All stages of the writing process appear to be affected by computers. Respondents mentioned that using the computer made it easier to get started; that it cured writer's block; or that it increased awareness of one's own writing processes, with one writer claiming "I am no longer intimidated by writing." Other writers remarked that the computer helped with the thinking process, that it helped organize and clarify their ideas, and that it helped them gain new insights. One open-ended comment was particularly revealing in its implications for
prewriting: "I can make better use of unstructured writing to get started. Pre-word processor, I felt too much pressure to control structure before I actually started. Now I use my early notes via block moves and file merging, and they seem much more valuable."
More than any other aspect of writing, revision was a constant focus of comments in our survey. Those who use micros for writing soon realize why this tool is so helpful: a writer can spent time changing what needs changing, while the rest of the text remains intact. There is no need to retype, no inertia of the printed page Respondents indicated they were more willing to try the doubtful (given the ease of deletion), more willing to throw away a first draft, more creative in their revisions at all levels, and more willing to use a rough draft for thinking rather than seeking perfection. While one person commented that "writing is no longer a dirty, messy job," another mentioned using more paper than ever because of the ease of churning out drafts. The ease of revision with computers does seem to exacerbate one writing problem: knowing when to quit. As one writer commented, "I have difficulty declaring a piece finished, as do my editors. They keep asking for changes because they know they are possible." Fortunately, another respondent offered a solution to this difficulty: "Sometime, someone has to say `Enough, stop, it's done!'"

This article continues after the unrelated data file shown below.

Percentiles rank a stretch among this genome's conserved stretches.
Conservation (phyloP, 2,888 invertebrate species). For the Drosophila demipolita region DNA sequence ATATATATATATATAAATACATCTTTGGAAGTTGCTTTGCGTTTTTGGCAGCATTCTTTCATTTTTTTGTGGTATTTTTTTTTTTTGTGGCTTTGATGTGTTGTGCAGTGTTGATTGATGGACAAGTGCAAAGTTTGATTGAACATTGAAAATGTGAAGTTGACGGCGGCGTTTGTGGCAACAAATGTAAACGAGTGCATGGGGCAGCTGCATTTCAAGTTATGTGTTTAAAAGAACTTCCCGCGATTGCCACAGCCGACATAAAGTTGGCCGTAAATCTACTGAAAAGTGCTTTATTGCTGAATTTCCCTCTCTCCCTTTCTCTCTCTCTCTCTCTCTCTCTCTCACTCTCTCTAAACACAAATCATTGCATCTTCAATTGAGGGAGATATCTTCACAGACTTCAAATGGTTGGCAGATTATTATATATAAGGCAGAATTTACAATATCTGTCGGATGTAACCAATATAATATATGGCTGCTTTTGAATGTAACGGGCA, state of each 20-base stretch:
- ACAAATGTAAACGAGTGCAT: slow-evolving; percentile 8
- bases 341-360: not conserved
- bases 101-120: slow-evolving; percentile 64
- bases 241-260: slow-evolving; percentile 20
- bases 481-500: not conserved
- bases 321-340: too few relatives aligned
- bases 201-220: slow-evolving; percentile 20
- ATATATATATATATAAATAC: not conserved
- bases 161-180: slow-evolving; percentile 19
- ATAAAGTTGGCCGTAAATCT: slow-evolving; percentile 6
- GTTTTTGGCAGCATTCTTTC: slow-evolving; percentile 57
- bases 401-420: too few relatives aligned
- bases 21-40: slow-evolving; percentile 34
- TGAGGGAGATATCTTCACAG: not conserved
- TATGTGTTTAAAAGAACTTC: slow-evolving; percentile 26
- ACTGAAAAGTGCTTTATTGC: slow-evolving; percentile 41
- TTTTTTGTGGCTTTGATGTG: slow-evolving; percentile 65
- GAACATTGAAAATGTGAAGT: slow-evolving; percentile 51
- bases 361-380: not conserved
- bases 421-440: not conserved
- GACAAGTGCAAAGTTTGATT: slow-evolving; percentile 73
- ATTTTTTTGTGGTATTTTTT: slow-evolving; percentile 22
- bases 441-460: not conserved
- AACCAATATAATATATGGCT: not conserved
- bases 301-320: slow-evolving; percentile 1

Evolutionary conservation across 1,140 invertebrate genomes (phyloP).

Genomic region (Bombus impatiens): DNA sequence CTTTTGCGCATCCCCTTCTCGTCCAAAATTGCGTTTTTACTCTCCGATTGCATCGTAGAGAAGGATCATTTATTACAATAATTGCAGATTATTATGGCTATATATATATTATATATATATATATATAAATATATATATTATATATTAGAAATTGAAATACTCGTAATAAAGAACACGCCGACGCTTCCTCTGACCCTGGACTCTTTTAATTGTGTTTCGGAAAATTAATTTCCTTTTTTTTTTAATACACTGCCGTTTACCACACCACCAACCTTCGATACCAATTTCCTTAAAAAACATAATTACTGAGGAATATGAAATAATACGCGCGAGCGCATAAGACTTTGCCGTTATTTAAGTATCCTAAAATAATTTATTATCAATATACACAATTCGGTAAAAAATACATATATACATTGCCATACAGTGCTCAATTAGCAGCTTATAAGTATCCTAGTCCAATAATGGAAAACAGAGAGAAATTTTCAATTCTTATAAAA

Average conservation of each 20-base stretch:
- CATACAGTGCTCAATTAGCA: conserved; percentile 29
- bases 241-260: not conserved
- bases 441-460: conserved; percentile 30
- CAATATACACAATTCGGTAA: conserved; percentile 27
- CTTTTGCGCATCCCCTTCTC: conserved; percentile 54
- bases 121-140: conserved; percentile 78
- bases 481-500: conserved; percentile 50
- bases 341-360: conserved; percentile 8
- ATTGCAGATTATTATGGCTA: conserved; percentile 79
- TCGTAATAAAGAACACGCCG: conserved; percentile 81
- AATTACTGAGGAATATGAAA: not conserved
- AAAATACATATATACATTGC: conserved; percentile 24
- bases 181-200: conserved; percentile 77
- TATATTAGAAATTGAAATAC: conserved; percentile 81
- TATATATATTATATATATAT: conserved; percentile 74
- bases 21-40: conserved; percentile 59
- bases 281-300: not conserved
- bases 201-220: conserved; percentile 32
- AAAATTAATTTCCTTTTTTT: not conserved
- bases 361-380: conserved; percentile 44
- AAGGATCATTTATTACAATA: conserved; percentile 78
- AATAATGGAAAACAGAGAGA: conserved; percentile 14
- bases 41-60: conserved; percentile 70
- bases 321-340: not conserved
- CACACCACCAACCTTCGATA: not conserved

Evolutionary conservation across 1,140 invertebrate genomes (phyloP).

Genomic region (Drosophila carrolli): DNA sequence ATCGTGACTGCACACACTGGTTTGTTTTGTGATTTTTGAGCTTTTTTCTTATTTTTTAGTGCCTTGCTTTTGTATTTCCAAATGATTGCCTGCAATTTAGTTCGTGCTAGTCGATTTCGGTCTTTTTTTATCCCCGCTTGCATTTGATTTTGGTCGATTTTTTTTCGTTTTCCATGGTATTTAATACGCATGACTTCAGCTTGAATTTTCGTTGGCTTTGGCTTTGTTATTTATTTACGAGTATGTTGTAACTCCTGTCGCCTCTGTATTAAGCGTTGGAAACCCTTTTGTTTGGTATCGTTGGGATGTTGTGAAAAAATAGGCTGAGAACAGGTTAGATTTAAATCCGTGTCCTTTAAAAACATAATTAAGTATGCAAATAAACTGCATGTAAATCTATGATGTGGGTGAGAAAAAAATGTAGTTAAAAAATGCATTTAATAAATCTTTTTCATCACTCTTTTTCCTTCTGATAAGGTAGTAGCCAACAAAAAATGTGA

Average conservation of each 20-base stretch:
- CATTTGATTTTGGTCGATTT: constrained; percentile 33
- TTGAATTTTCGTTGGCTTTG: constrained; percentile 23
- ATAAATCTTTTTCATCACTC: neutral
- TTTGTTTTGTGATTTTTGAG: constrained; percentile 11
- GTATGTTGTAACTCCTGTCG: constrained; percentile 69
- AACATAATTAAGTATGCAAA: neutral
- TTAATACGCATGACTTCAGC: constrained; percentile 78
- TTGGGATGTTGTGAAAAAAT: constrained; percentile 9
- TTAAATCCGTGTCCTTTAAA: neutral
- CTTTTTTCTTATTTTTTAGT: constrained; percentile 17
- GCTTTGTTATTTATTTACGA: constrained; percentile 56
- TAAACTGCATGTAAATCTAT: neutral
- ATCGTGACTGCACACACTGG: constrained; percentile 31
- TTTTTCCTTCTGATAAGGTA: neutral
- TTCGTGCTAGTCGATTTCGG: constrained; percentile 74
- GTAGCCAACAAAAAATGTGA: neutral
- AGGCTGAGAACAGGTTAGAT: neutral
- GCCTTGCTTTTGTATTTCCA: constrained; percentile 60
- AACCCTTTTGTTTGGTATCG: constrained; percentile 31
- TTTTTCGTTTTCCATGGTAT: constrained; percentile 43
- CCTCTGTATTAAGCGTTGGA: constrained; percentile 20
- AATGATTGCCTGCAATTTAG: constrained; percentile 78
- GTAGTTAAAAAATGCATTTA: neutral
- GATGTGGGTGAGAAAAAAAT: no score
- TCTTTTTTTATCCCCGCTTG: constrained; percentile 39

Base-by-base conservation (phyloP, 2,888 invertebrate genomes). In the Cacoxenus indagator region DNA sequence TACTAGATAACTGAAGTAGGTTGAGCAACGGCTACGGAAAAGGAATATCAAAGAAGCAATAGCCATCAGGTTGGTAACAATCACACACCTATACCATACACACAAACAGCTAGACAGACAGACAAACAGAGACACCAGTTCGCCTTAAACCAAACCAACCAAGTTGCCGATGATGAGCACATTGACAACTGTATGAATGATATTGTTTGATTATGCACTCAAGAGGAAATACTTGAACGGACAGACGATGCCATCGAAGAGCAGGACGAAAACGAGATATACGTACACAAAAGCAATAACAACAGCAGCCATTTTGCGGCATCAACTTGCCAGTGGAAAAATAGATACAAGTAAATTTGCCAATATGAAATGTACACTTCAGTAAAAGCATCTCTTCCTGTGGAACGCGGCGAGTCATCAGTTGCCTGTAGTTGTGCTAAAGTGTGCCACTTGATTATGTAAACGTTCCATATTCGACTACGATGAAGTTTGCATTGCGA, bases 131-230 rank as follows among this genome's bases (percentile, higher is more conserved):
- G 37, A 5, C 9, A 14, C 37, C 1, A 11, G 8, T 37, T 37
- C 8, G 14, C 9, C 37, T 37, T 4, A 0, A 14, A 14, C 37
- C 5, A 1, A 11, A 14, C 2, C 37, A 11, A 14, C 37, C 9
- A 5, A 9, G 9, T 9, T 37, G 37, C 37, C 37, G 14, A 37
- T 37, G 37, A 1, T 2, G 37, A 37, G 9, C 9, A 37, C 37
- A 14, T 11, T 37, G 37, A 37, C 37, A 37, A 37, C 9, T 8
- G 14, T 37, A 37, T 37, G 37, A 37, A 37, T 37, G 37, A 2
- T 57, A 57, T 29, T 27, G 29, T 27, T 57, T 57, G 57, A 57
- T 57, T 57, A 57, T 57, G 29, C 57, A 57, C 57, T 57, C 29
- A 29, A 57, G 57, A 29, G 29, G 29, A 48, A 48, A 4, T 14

We noted a wide variety of relationships when we asked the respondents to identify their primary collaborators: